EPRI Says Gaming Consoles Deliver Value for the Energy Buck
As holiday gift giving is upon us, the engineers at the Electric Power Research Institute (EPRI) decided to satisfy their curiosity about how much electricity the latest gaming consoles consume, which required product testing, of course. The evaluation of the newest and hottest gaming consoles shows that three of the most popular units use more electricity during gaming sessions than previous models - but still cost less than $5 per-year to operate - and offer more memory, more hard-drive storage and more colorful and vivid graphics for consumer enjoyment.
An EPRI research team compared the energy consumption of the Microsoft Xbox Oneâ„¢, Sony PlayStationÂ®4 (PS4â„¢), and the Nintendo Wii Uâ„¢ consoles while running the popular game Call of DutyÂ®: Ghosts. In a head-to-head, hour-long test - the Wii U consumed 30 watt-hours (Wh) of electricity. Xbox One measured in at 105 Wh, and PS4 weighed in at 124 Wh.
The following is the annual energy consumption for these gaming consoles based on an average cost of 12 cents per kWh and 6.3-hours-per-week of gameplay: the Wii U will consume 9.82 kWh for a cost of $1.19; the Xbox One will consume 34.39 kWh for a cost of $4.17; and the PS4 will consume 40.62 kWh for a cost of $4.92. That compares favorably with other common devices such as (the following are national averages based on the EIA Annual Energy Outlook for 2014): Set Top Boxes consume an average of 113.32 kWh for a cost of $13.73; Televisions consume an average of 166.75 kWh for a cost of $20.21; and Desktop PCs consume an average of 185.48 kWh for a cost of $22.48.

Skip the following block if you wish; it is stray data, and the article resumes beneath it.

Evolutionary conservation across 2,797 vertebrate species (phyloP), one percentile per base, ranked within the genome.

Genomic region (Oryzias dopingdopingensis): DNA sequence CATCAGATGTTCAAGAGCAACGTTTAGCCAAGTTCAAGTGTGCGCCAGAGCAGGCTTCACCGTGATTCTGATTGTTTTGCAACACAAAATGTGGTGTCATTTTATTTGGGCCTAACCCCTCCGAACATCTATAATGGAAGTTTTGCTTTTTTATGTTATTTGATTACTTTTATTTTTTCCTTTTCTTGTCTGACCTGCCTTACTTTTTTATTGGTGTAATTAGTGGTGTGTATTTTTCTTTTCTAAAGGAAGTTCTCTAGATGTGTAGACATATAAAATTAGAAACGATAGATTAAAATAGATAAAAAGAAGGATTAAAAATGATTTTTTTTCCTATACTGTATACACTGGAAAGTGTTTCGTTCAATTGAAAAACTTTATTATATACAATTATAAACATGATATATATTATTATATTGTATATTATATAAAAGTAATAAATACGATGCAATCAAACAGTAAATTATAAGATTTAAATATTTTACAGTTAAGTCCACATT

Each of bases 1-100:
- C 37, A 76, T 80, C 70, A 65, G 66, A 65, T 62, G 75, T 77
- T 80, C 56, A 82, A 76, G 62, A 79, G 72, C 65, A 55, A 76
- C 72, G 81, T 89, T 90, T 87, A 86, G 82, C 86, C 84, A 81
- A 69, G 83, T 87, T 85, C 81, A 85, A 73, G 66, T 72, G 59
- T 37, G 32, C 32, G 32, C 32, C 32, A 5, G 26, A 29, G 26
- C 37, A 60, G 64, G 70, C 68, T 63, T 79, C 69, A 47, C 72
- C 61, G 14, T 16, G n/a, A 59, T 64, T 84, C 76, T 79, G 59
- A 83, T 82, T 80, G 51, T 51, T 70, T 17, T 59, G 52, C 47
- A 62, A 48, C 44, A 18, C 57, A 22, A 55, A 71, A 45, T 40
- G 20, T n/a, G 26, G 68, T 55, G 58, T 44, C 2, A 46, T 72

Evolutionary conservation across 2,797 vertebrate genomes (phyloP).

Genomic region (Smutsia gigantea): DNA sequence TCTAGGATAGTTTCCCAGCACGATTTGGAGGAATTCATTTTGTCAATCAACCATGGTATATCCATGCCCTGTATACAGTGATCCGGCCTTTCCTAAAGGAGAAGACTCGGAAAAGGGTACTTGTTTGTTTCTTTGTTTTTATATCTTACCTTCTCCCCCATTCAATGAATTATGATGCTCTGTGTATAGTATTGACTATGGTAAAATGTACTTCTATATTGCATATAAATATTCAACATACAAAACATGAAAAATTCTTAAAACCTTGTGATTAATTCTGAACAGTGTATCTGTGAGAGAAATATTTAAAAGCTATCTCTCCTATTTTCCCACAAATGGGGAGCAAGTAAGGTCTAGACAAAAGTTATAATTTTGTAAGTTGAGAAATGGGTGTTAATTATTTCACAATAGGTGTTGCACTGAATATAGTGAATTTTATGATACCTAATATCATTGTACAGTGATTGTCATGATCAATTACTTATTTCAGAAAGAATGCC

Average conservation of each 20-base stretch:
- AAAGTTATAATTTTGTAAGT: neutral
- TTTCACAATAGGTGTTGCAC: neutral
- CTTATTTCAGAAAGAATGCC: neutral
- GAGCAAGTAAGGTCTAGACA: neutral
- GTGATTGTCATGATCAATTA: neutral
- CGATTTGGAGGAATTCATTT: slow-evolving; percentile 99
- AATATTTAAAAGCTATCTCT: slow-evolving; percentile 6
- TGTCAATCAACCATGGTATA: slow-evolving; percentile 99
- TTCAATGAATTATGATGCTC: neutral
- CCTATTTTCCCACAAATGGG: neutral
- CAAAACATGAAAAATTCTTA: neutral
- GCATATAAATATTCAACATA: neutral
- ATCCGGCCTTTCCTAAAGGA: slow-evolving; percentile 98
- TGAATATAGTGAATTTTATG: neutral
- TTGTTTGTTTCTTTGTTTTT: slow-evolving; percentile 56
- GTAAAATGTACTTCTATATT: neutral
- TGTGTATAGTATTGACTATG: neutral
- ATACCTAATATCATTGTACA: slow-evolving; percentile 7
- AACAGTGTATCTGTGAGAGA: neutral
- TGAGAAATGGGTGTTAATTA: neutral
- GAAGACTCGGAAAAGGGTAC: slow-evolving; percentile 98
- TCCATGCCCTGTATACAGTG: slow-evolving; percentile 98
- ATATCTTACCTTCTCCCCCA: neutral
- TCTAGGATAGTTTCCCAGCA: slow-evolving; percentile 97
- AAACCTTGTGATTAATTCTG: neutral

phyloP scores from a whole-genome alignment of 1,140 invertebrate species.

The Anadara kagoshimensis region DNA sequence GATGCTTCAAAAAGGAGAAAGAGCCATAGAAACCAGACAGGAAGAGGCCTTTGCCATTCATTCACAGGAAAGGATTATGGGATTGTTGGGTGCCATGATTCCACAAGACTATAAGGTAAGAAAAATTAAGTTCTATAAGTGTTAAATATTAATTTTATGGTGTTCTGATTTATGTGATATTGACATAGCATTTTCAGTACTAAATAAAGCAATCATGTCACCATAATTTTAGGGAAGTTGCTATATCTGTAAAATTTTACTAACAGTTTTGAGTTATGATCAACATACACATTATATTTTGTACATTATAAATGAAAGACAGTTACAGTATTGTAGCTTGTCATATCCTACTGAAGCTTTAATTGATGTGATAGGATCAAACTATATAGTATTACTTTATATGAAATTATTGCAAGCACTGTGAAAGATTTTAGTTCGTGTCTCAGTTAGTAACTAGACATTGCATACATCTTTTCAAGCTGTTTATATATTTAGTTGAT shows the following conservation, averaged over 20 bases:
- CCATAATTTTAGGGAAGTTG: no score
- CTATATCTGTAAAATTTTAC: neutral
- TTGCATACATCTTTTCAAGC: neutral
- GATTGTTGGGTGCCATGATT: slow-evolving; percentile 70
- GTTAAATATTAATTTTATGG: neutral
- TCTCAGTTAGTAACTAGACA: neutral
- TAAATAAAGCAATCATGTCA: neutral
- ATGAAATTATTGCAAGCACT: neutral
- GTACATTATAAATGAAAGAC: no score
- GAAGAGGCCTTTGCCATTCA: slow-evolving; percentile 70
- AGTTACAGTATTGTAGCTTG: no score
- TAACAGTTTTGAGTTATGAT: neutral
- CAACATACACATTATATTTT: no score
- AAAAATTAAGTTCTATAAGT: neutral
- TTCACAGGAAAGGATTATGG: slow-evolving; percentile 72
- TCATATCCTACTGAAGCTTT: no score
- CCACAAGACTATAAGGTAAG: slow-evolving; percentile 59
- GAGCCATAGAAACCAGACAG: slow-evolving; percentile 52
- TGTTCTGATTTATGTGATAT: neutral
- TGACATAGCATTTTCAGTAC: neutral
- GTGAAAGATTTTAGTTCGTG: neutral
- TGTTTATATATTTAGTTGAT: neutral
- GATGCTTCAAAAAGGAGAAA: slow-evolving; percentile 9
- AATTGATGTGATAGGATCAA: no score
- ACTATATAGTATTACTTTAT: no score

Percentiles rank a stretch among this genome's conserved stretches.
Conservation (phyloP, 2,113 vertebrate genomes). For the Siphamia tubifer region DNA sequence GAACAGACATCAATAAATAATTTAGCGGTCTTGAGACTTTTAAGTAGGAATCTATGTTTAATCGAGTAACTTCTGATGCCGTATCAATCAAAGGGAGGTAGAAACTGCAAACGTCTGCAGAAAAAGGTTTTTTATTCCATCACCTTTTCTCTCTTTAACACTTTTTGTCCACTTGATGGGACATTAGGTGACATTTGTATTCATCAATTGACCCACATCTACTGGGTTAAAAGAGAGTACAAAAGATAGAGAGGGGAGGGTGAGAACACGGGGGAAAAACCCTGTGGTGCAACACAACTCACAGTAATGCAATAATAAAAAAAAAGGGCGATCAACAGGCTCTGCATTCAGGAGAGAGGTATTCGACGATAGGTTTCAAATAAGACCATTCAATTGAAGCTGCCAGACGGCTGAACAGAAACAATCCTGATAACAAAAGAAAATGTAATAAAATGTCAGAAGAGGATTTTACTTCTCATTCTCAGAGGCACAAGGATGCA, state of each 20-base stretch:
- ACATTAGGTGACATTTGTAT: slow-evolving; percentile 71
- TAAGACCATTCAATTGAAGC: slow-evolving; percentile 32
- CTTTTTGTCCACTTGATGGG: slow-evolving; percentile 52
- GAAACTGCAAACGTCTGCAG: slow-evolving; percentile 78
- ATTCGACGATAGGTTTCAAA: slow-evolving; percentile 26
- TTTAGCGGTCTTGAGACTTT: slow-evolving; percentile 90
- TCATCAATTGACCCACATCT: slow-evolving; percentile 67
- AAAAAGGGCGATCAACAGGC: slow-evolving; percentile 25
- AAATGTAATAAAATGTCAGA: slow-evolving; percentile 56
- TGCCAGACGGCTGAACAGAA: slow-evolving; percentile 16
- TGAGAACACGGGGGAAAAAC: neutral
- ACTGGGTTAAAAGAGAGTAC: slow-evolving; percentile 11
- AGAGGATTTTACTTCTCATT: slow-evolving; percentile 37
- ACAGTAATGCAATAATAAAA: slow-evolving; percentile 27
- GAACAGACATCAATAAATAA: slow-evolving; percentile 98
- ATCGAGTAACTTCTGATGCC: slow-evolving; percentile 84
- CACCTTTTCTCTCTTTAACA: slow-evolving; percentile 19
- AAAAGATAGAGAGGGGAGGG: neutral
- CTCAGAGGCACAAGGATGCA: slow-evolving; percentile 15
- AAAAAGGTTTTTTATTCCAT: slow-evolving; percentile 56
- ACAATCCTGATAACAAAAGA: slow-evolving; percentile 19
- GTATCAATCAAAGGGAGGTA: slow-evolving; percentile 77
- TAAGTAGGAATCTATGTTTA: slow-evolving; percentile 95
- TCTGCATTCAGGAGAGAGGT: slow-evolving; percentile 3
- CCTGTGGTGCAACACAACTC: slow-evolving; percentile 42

Each of the consoles consumed more energy than the previous versions that were tested by EPRI in 2010, but add features and fun that require a bit more electricity to operate. For example, Xbox One allows a player to start playing within minutes as games install, and allows the system to update in the background without interrupting playing time. The PS4 offers the ability to play with friends remotely as if they are in the same room, and Wii U offers a variety of home entertainment options all controlled from its remote gamepad.
"Household devices such as gaming consoles, computers, and other appliances make up a good percentage of a home's electricity use," said Jeffrey Dols, the engineer who led the project at EPRI's Knoxville, Tenn., laboratory. "While five bucks a year is a great value for entertainment, consumers still have an opportunity to save money and conserve energy by turning off or unplugging these household devices while not in use."